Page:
Advocate Karthikey Hari Gupta
Advocate Karthikey Hari Gupta

In conversation with Dr Kartikey Hari Gupta, author of Sustainable Development Law

Aditya AK

Dr. Kartikey Hari Gupta is an advocate practising at the Uttarakhand High Court. Gupta, who holds a Ph.D. in law, published a book titled Sustainable Development Law: The Law for the Future back in 2016.

In this interview with Bar & Bench’s Aditya AK, Dr Gupta talks about his book, environmental litigation in the courts, the sustainability of hydropower projects in Uttarakhand, and more.

Aditya AK: What was the inspiration behind the book?

Dr. Kartikey Gupta: There is a lot of litigation on Hydropower projects in Uttarakhand. There are a lot of technical aspects to it, but my book focuses on the legal part of it.

AK: In your book, you have argued for the feasibility of hydropower projects in Uttarakhand. How did you arrive at your findings?

KG: The findings of the book are based on concrete research. We did a survey in all thirteen districts of Uttarakhand, in which we asked specific questions to people. We have tried to gauge what the people think of hydropower projects and the courts’ involvement in the same.

A majority of people are in favour of the projects, despite the reports that they are destroying the environment in the state. This has not been scientifically proven till date.

AK: What effect have these projects had on the environment in the state?

KG: A major debate started after June 2013, when a huge disaster in the state took place. People started blaming the hydropower projects for bringing tragedy to the state. But when we started researching on it, we found that no study was undertaken to find the causes for the 2013 floods. People are blaming these projects because they are the only activity that takes place in those remote areas.

In conversation with Dr Kartikey Hari Gupta, author of Sustainable Development Law

Contrary to popular belief, we have a Central Water Commission report which defines the role of the Tehri dam, which has the largest reservoir in that area, in limiting the damage caused by the floods. Even after that, people are pointing the finger at hydro projects.  Of course, during our study we found that certain issues took place due to implementation, but that doesn’t mean you shoot down the whole project.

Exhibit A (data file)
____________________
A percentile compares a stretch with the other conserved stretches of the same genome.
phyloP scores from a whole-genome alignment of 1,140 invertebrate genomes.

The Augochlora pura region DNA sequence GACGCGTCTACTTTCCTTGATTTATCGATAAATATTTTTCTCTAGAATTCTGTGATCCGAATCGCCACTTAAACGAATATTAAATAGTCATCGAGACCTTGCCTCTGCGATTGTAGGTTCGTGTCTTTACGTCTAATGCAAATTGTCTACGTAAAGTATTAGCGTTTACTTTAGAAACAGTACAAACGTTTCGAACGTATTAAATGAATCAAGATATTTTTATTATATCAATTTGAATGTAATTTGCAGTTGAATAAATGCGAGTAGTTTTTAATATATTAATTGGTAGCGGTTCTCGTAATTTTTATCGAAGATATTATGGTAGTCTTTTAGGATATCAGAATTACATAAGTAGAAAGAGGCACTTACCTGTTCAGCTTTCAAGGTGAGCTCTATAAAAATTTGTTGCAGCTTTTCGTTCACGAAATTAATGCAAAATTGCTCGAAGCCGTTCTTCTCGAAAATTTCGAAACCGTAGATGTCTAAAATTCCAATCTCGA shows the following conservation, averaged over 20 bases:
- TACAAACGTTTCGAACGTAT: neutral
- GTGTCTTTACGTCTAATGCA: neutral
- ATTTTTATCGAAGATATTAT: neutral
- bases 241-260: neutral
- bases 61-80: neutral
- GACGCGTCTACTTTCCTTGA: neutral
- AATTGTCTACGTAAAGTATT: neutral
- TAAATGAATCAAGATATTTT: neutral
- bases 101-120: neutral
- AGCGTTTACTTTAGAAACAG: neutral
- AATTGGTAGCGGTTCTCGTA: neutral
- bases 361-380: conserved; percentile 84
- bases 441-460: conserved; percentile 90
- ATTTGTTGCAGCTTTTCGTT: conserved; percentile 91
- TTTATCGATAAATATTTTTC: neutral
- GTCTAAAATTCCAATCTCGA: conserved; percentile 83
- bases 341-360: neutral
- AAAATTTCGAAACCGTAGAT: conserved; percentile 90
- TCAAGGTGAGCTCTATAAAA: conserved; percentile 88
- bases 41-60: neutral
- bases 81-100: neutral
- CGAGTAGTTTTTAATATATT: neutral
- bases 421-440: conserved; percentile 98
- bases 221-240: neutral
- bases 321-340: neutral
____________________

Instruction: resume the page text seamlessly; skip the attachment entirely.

The reason why we are insisting on these projects is because there is a lack of other industrial activities. What happens to the right to development? While appearing for the power projects in court, we have argued that we providing something to society. The state government has not been able to provide the same amount of facilities to the people living here.

We have also fought cases against power projects who cause damage to the environment due to faulty implementation. In those cases, we found scientific evidence to show that there was improper muck disposal. These things should of course be checked and stopped. But if you say that because of this one instance, all projects should be thrown out, I don’t think it is a very balanced approach.

AK: Would you say that the laws relating to sustainable development in India are inadequate?

KG: Yes. Indian laws have not yet developed to that level of addressing the sustainability aspect of things. That is because we are a developing nation; our primary concerns lie elsewhere.

But our courts have done a commendable job, especially the Supreme Court, which has delivered many judgments which deal with sustainability of industrial activities. The High Court of Uttarakhand has to be given special credit for balancing the development and sustainability aspects.

“It was a unique order passed by Justice PC Pant.”
“It was a unique order passed by Justice PC Pant.”